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    Satch SoSoCalifortified

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    Amen to that! "Hyundai CCA. . ." WHAH! :D
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    327350

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    two30grain has hit the nail on the head! If you want an excellent long term experience with a BMW, you better be prepared to work on it yourself.

    I found this out early on in my BMW ownership when my dealer scarred my wheels putting on some tires, and then later, when going in for one of BMW's scheduled oil changes, the technician parked the car right into a concrete parking block scratching the lower front valence.

    After those two experiences I wrote the dealer off and bought an ez carlift (www.ezcarlift.com). Between the car lift, the Bentley manual, youtube, Mike Miller and the various BMW message boards I have maintained my '02 330ci to Mike Millers' standards with relative ease. And as a result my 330ci has been an excellent car.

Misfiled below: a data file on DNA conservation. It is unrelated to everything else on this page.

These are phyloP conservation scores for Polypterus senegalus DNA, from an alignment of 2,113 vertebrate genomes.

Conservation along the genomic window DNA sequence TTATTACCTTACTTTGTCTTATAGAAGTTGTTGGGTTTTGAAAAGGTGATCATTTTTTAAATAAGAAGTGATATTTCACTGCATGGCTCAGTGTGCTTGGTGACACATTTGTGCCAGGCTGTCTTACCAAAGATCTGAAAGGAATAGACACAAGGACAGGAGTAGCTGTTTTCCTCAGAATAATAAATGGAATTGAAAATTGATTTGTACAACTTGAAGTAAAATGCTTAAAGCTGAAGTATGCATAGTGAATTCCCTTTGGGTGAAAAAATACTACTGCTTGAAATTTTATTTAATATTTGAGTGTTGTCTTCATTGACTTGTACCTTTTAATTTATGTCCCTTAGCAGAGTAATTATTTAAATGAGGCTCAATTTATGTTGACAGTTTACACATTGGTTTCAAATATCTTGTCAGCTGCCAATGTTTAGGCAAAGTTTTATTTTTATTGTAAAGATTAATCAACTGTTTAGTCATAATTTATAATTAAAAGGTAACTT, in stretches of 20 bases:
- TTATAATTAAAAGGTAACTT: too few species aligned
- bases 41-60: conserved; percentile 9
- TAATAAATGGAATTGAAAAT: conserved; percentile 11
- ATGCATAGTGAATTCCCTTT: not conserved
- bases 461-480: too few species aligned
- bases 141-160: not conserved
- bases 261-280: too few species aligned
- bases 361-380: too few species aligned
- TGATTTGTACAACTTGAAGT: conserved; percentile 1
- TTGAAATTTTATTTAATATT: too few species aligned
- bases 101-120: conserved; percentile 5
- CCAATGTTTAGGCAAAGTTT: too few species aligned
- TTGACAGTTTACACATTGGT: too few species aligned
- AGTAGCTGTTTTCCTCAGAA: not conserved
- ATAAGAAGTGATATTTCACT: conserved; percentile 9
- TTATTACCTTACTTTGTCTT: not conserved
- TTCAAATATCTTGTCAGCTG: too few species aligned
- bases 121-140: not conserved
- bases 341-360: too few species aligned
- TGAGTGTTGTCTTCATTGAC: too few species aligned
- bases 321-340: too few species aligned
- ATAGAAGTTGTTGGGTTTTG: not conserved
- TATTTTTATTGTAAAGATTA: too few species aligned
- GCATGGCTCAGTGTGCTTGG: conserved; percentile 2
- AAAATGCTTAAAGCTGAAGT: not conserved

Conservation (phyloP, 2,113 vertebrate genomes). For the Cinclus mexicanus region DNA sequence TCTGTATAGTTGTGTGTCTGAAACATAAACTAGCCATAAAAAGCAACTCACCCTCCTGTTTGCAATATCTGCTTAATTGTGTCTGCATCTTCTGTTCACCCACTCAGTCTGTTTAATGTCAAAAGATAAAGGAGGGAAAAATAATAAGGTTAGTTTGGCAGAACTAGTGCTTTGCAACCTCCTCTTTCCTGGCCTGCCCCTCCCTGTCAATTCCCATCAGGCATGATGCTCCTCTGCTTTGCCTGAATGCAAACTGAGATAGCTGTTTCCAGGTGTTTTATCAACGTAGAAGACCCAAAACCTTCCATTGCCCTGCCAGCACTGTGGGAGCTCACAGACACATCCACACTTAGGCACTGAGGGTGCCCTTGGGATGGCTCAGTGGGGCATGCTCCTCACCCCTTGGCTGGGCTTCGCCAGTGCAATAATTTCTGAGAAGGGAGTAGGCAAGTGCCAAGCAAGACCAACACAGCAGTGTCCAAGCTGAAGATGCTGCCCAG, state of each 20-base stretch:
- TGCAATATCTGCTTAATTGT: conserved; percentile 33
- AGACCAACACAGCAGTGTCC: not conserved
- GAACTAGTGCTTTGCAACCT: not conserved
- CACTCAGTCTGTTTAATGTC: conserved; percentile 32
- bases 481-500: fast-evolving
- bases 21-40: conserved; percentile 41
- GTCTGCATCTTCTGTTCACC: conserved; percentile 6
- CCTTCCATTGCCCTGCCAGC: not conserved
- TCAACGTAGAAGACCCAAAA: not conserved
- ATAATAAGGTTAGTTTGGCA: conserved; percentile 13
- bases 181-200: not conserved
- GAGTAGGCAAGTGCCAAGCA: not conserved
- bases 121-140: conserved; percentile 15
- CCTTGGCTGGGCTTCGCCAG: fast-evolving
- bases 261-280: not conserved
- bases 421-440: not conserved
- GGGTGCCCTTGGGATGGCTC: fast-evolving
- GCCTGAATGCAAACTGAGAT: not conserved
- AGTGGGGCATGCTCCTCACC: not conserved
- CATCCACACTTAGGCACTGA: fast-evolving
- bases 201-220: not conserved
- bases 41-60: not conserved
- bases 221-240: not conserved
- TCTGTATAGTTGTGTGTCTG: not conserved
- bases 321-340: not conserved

I'd love a new BMW (even realizing that the dealer is worthless as a maintenance and repair facility), but BMW will not bring the car I want here. I am talking about the 1 series hatchback, which is an excellent seller across the pond.

    I appears that the same idiocy that cooks up the maintenance schedules is also in charge of what cars come to America. I love high performance hatchbacks and if BMW would let me buy a 1 series hatch with the turbo 4 and a 6 speed trannie, I'd buy it in a heart beat!

    Alas, the closest I can get to that is an X1 RWD with an 8 speed auto box. It's just not the same. So as a result I have owned a Mazdaspeed 3 and am looking at a Ford Focus ST to fill this desire. BMW's choice, not mine.

    I'm not going anywhere though, because my 330ci still has a lot of life left in it, but sadly, it will probably be my last BMW. I couldn't bring myself to buy a CPO car that is "dealer maintained"; that means nothing, unless the mileage is so low you can catch it in time. And they currently offer nothing that entices me to go to the dealer and cough up around $40k, money I'd gleefully spend if the right car was at the dealer.

    I'd give anything to have them come to their senses, because BMW cars truly are a joy......
    steven s likes this.
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    steven s

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    What did you think of it? Eventually I'm going to need something new and whatever it will be needs to be fun on track.
    A new BMW is certainly not it my budget.
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    327350